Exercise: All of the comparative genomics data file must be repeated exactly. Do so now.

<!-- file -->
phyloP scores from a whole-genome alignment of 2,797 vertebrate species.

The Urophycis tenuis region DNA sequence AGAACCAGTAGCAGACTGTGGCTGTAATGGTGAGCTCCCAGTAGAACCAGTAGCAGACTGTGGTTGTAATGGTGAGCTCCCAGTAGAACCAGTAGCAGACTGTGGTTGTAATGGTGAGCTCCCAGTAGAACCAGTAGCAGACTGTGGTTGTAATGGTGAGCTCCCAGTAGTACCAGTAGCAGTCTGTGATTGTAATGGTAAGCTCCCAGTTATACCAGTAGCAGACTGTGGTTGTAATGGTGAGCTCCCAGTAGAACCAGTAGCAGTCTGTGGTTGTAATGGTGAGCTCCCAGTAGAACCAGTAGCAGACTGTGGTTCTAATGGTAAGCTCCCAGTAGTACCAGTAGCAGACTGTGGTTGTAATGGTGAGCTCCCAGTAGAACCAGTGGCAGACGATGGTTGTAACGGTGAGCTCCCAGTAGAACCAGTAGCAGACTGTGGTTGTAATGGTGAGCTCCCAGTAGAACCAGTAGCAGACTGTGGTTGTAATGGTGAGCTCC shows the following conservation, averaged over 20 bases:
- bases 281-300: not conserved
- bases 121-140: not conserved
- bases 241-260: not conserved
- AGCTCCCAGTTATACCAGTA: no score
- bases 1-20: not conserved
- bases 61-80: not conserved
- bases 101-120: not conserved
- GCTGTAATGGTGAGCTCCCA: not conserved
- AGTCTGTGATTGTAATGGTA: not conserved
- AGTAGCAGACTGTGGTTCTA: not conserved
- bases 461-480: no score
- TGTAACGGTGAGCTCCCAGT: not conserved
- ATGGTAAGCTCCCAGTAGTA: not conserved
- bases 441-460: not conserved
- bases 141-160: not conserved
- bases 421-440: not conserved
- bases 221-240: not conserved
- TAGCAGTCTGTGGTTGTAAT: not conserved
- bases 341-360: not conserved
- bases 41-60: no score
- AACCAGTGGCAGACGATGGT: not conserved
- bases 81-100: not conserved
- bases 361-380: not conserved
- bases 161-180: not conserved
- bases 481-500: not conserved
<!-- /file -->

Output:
phyloP scores from a whole-genome alignment of 2,797 vertebrate species.

The Urophycis tenuis region DNA sequence AGAACCAGTAGCAGACTGTGGCTGTAATGGTGAGCTCCCAGTAGAACCAGTAGCAGACTGTGGTTGTAATGGTGAGCTCCCAGTAGAACCAGTAGCAGACTGTGGTTGTAATGGTGAGCTCCCAGTAGAACCAGTAGCAGACTGTGGTTGTAATGGTGAGCTCCCAGTAGTACCAGTAGCAGTCTGTGATTGTAATGGTAAGCTCCCAGTTATACCAGTAGCAGACTGTGGTTGTAATGGTGAGCTCCCAGTAGAACCAGTAGCAGTCTGTGGTTGTAATGGTGAGCTCCCAGTAGAACCAGTAGCAGACTGTGGTTCTAATGGTAAGCTCCCAGTAGTACCAGTAGCAGACTGTGGTTGTAATGGTGAGCTCCCAGTAGAACCAGTGGCAGACGATGGTTGTAACGGTGAGCTCCCAGTAGAACCAGTAGCAGACTGTGGTTGTAATGGTGAGCTCCCAGTAGAACCAGTAGCAGACTGTGGTTGTAATGGTGAGCTCC shows the following conservation, averaged over 20 bases:
- bases 281-300: not conserved
- bases 121-140: not conserved
- bases 241-260: not conserved
- AGCTCCCAGTTATACCAGTA: no score
- bases 1-20: not conserved
- bases 61-80: not conserved
- bases 101-120: not conserved
- GCTGTAATGGTGAGCTCCCA: not conserved
- AGTCTGTGATTGTAATGGTA: not conserved
- AGTAGCAGACTGTGGTTCTA: not conserved
- bases 461-480: no score
- TGTAACGGTGAGCTCCCAGT: not conserved
- ATGGTAAGCTCCCAGTAGTA: not conserved
- bases 441-460: not conserved
- bases 141-160: not conserved
- bases 421-440: not conserved
- bases 221-240: not conserved
- TAGCAGTCTGTGGTTGTAAT: not conserved
- bases 341-360: not conserved
- bases 41-60: no score
- AACCAGTGGCAGACGATGGT: not conserved
- bases 81-100: not conserved
- bases 361-380: not conserved
- bases 161-180: not conserved
- bases 481-500: not conserved